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Plant Database

Find just the right plant using this searchable database.

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Plant Database

Find just the right plant using this searchable database.

fallleaves nov

Fall Clean-up

       First and foremost, cleanup and throw away any diseased plant material. Leaving diseased plant material on your plants or on the grounds provides a source for re-infection for next year.         Continue to rake leaves off the lawn.  Consider using raked fallen leaves as mulch around trees, shrubs or in flowerbeds.  Shredded leaves break down quicker and don’t blow around as much.  You can run your lawn mower over leaves to shred them before putting them in your flowerbeds.  Also consider placing shredded leaves in your compost pile or using a mulching bladed to chop leaves up and re-distribute them back onto your lawn.          Leaves aren’t the only things that can go in a compost pile.  As you cut back perennials and pile up other non-diseased garden refuse in preparation for the winter, return that bounty to your garden in the form of compost.  Compost is nature’s favorite fertilizer and soil conditioner. For information on how to compost: http://www.ces.ncsu.edu/depts/hort/hil/pdf/ag-467.pdf         A couple reminders: make sure pesticides are properly stored for the winter (follow label instructions).  An insulated building is enough for most pesticides, but a few should stay above freezing. Run all the gas out of small engines before storing for the winter as this will keep deposits from forming in the carburetor and will prevent hassles next spring.

perennial nov

Fall Gardens and
Planting in the Fall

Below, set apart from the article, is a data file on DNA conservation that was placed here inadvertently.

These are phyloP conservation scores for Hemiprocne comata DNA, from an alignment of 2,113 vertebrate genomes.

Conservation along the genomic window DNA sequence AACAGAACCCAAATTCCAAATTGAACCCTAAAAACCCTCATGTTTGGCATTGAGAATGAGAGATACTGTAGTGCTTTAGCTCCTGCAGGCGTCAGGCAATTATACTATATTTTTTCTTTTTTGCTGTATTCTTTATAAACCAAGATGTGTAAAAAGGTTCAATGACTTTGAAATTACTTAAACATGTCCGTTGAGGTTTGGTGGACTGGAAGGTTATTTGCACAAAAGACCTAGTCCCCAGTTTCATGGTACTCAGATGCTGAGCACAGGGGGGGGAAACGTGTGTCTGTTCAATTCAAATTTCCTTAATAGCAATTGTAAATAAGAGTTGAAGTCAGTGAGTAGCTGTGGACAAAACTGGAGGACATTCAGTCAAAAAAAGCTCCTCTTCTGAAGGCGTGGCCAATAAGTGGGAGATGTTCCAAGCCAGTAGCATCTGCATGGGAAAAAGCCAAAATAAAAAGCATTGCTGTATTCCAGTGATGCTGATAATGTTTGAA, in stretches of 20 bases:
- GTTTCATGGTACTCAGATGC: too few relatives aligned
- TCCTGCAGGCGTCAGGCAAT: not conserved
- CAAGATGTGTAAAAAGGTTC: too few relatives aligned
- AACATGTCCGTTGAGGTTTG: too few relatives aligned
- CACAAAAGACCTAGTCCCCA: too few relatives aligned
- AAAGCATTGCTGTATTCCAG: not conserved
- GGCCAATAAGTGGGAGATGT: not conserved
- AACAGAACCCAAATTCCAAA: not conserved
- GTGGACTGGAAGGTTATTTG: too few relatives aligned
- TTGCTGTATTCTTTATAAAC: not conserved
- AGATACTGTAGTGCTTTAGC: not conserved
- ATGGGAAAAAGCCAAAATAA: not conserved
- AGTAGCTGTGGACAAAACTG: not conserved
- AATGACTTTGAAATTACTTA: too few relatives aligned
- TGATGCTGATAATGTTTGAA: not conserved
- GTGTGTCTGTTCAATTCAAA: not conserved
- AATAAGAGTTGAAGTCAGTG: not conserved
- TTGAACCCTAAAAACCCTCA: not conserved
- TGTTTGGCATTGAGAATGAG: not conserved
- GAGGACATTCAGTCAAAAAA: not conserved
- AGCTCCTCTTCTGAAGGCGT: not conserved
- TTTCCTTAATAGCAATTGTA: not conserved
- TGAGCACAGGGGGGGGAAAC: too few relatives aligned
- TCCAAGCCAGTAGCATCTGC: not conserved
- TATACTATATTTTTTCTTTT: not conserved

Fall is a good season for planting.  The cool weather permits the establishment of a root system before next year’s hot weather.  In most cases, watering plants at the time of planting will be all the water they will need to get through the winter.  Just remember, come spring and summer, they will need more water if it doesn’t rain.          Fall is also an ideal time for planting many trees and shrubs.  The roots will continue to grow some in the soil, giving them a jumpstart over plants that will be planted in the spring.  Late fall can also be a great time to plant trees and shrubs as they don’t need as much water during this time of the year and will become established before next year’s growing season.  Now through early February is an ideal time to plant deciduous trees, shrubs and perennials, while evergreens can be planted through November.  November is also a good time to plant spring-flowering bulbs.  These bulbs can be planted without water, as nature should hopefully provide the limited amount of water they will need.         In addition to planting, fall can also be a good time to move plants around the yard.  Moving plants in the fall reduces the amount of transplant shock the plant will go through.  If the plant is evergreen, remember that it still needs to be watered so it doesn’t dry out and die.  Always allow adequate space for plants to grow to their mature size.  A common mistake is placing a large or fast-growing plant where there is not enough room for its full height and spread.  When this happens you will spend your entire time pruning in an attempt to keep the plant a size nature never intended it to be.  Find out how large a plant can be expected to grow and then place them where they can fulfill their potential.

Hybrid Crape Myrtle

Extension Gardener

Extension Gardener™ is a statewide horticultural program that provides timely, research-based horticultural information. It helps Carolinians: increase their gardening knowledge, manage their landscapes, and sustain the environment.

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Fall Preparation for
Next Year's Garden

          Now is a good time to check your garden journal and find out what worked and what didn’t and start making plans for next year!  This is also a good time to do a soil test in order to have plenty of time to plan your spring fertilization.         If you are planning a cool season lawn, apply a quick-release fertilizer such as 10-10-10 around Thanksgiving.  Remember to put no more than 1 lb of nitrogen per 1,000 square feet of lawn.         If blossom-end rot plagued your tomato crop this growing season, the soil pH could be low.  Lime is slow acting, so apply lime to next year’s tomato bed now.

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